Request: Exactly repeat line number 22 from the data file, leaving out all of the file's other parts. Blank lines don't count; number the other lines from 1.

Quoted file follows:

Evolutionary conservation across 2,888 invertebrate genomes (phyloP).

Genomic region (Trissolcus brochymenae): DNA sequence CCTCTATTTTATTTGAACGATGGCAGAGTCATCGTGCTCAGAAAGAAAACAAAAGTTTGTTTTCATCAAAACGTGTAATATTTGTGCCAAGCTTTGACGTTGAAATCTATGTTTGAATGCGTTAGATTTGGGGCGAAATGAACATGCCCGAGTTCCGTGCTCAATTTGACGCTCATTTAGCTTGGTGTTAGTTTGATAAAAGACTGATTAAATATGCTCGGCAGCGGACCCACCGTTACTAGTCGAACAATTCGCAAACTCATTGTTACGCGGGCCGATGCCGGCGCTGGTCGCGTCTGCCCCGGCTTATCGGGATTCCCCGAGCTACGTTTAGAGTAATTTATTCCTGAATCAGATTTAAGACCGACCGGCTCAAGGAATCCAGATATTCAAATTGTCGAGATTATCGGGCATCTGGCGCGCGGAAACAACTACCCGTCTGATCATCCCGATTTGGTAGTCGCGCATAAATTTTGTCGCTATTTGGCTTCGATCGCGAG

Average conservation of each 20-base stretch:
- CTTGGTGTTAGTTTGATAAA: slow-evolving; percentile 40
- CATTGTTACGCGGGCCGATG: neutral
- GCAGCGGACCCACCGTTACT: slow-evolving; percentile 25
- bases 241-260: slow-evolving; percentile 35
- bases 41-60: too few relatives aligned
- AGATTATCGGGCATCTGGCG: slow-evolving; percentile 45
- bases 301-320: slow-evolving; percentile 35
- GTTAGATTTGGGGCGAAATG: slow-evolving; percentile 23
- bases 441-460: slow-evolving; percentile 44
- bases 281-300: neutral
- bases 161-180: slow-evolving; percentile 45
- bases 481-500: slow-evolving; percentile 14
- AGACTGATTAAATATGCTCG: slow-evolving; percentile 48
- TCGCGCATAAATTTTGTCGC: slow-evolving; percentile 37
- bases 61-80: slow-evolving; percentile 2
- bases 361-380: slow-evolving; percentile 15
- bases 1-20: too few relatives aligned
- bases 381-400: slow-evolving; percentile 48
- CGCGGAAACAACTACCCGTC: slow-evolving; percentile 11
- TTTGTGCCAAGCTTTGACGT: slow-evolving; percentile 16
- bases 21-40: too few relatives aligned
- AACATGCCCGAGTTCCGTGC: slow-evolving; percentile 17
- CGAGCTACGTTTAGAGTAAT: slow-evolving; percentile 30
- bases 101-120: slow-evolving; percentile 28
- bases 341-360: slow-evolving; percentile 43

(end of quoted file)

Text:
- CGCGGAAACAACTACCCGTC: slow-evolving; percentile 11